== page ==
Sunday, 18 April 2010
Stephen King's The Stand
This is a big big book with a huge cast of many different characters, all of whom have their own back-story and their plot within the book. The Stand also has a huge array of different elements; apocalypse, love, violence, good versus evil, supernatural, survival – well you get the idea. I'm sitting here trying to review the book and struggling. As the book is divided into three parts I have decided the best thing to do is to divide the review also into three parts.
Part One: Captain Trips
The Stand certainly starts in an exciting way, a woman in the middle of the night is woken by her manic husband who is insisting that she get her and their daughter quickly dressed as they have to flee NOW. The woman who begins to get scared of course starts asking questions but can feel her husbands urgency enough to comply.
It transpires that they are living on an army base in America and that there has been a security breach of some kind and a biological weapon has 'got out'.
Later during this part of 'The Stand' the car carrying the husband, wife & daughter pulls into a garage in Texas, inside the wife and daughter are dead and the husband soon will be and thus begins the rapid spread of 'Captain Trips' across America.
Biological outbreaks are not exactly original in fiction but the spread of the infection as it travels from city to city while the government desperately tries to first deny this is happening to eventually using violence on the population to try to contain it, is done is quite an exciting and fascinating way. This part of the book is over 400 pages long and could have been a novel in itself and I would say that this was my favourite part of The Stand. I did notice however that although a few major cities around the world are very briefly mentioned we get no indication or idea of what is happening in the rest of the world during this time.
Part Two:On The Border
Around 99.9% of the population has been killed and the few survivors start to come to terms with what has happened and look for other survivors. The story also starts to take on a more supernatural flavour as they start to have similar dreams. The survivors are drawn to the two people they dream about, the 'dark man' in the west or Mother Abigail who eventually settles in Colorado.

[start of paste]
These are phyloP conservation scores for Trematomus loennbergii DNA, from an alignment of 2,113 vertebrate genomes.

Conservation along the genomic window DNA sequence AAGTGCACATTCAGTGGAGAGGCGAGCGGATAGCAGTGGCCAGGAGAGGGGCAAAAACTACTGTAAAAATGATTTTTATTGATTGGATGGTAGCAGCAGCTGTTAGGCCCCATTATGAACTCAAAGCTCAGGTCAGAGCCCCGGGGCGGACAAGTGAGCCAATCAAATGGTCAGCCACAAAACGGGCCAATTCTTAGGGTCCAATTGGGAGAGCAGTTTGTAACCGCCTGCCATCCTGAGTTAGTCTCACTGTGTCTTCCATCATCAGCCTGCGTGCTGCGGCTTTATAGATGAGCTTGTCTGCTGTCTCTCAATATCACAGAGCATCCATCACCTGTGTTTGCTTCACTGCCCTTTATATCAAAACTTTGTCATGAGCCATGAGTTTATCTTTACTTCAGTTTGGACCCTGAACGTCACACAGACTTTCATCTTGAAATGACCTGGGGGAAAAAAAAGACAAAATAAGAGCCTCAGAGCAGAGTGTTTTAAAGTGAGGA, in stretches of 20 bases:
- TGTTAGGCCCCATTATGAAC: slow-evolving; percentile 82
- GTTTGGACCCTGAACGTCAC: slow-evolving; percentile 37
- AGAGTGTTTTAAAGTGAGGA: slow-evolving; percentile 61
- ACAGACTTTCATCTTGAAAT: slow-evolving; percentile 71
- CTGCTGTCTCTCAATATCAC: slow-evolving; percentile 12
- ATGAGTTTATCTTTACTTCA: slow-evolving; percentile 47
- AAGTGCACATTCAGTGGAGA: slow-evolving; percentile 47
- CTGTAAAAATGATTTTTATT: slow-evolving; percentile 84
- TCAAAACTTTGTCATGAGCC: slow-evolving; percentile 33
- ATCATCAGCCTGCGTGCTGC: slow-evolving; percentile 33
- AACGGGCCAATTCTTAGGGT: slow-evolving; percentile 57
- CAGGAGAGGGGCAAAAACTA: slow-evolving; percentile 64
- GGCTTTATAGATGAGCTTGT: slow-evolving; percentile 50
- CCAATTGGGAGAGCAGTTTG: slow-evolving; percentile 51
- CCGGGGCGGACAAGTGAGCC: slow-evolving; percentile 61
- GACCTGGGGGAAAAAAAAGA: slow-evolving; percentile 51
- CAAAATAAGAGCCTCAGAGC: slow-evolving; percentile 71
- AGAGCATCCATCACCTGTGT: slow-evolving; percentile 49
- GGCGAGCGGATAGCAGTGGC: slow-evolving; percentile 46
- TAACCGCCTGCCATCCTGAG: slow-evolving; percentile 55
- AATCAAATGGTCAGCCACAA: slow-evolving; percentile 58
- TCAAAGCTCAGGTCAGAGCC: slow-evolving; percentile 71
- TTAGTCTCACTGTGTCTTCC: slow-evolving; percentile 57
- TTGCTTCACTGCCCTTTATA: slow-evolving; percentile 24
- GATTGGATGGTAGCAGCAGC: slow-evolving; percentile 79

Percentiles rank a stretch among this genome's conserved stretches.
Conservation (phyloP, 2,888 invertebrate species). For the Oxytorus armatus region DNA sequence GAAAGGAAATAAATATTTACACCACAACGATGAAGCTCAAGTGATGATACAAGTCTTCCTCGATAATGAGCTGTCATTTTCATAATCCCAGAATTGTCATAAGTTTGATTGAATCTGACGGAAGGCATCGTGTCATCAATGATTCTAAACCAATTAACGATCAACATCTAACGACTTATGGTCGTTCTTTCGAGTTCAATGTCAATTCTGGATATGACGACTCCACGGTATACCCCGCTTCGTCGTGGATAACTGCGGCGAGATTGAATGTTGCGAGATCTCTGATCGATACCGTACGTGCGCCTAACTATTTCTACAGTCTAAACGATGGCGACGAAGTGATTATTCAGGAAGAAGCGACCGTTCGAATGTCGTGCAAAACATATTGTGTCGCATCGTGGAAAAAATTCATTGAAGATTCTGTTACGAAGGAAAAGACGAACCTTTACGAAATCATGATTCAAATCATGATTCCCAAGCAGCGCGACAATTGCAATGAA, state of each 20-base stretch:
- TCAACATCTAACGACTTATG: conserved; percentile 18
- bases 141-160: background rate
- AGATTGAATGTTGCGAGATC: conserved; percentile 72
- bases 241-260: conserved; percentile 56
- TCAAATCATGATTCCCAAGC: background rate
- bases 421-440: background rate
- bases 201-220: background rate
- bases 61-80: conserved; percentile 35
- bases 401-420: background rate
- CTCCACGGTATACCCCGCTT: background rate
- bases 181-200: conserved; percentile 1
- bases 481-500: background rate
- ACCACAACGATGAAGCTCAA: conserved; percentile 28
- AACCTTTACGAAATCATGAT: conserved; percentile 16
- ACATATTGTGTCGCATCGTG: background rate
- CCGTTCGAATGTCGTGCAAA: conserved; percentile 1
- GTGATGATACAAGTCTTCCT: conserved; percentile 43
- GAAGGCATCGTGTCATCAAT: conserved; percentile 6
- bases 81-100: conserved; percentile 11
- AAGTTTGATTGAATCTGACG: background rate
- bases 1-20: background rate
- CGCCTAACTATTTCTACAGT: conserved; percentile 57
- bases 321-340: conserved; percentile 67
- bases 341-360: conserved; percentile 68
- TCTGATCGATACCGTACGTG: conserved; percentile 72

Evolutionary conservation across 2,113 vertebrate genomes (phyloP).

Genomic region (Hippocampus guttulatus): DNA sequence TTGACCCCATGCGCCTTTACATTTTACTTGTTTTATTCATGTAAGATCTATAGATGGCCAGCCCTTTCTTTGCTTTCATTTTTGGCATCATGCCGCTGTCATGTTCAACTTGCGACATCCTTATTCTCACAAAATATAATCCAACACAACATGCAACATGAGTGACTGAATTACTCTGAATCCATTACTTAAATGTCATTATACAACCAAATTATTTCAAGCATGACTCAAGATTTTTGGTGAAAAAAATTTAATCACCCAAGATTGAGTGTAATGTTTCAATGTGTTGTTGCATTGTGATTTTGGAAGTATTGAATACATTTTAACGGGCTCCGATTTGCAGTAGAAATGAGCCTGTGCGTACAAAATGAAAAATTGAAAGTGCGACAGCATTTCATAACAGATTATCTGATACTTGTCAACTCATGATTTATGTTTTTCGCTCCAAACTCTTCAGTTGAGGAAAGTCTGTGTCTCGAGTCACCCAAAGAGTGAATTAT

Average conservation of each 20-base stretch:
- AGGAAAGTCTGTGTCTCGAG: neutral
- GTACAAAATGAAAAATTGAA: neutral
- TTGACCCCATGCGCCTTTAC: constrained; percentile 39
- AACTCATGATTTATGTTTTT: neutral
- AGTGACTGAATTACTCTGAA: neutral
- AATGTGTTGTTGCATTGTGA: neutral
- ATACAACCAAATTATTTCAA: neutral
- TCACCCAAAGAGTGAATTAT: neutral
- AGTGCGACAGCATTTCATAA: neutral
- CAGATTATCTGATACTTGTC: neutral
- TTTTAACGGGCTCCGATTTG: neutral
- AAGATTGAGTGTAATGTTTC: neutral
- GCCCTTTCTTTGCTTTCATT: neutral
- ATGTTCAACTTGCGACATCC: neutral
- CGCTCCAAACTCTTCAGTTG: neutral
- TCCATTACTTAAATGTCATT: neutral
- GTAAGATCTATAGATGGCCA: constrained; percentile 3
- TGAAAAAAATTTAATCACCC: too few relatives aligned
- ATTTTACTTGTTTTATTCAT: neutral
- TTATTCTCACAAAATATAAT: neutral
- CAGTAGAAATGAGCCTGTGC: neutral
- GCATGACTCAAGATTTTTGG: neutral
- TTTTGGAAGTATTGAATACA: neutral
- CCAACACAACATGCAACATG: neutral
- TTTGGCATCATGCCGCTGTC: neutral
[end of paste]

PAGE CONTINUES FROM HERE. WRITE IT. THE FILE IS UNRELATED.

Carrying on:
This is where a lot more characters start to get introduced as well as still following some of the survivors from the first part of the book. Of course being Stephen King, the author gives us background stories for all these characters and in places I did get a little bit confused. For large parts we follow these characters spend a lot of time just wandering aimlessly around from town to town looking for life while heading towards Colorado and after the fast pace of part one this began to feel very slow in comparison.
Once the characters had begun to reach the city of destination the book picks up again as the arrivals in Colorado begin to get more and more numerous and so the formation of a society begins. The question comes in, how do you start to build a society from scratch? Well according to the people in The Stand, hold a series of meetings, set up committees and then hold some more meetings. Business as usual then?
The rather boring (although I did not find this section boring)subject of polities is also interwoven with fantasy, crazy dreams and the feeling felt that something pure evil will soon descend. People begin to form relationships and choose their side in what promises to an exciting final stand.
Part Three: The Stand
If you look at other reviews you will find that while many people enjoyed the book they did feel very let down by the ending. Unfortunately so did I, especially after the book had done such a great job of building up the situation and tension throughout. I won't give away the ending but I will say there is no 'Stand' at all. very disappointing and underwhelming after what the books title suggested.
This is not a complicated book but does it need to be the size it is? In my opinion yes.
Let us take the Character of Larry for example, at the beginning of the book he is a spoilt, lazy, womanising pop star who is living with his mother for a while and taking full advantage of her hospitality. Then jump forward to the last part of the book and we see Larry in a serious relationship with a authoritative responsible job in the new community and is quite prepared to walk into his possible death in order to save his friends from the evil which threatens them. That's quite a transformation and he is not the only character to undergo such a dramatic change. I think this would have been difficult to make these transformations believable without the character development which gives the book its size.
Is it worth tackling this rather daunting book? Yes because although I haven't named any characters in the above I do remember and have stayed with for quite a journey, Larry, Fran, Stu, Tom, Nick, Abigail, Judge, Trashcan, Dark Man, Lloyd, Nadine, Lucy – so long, I have enjoyed the trip.
Posted by Jess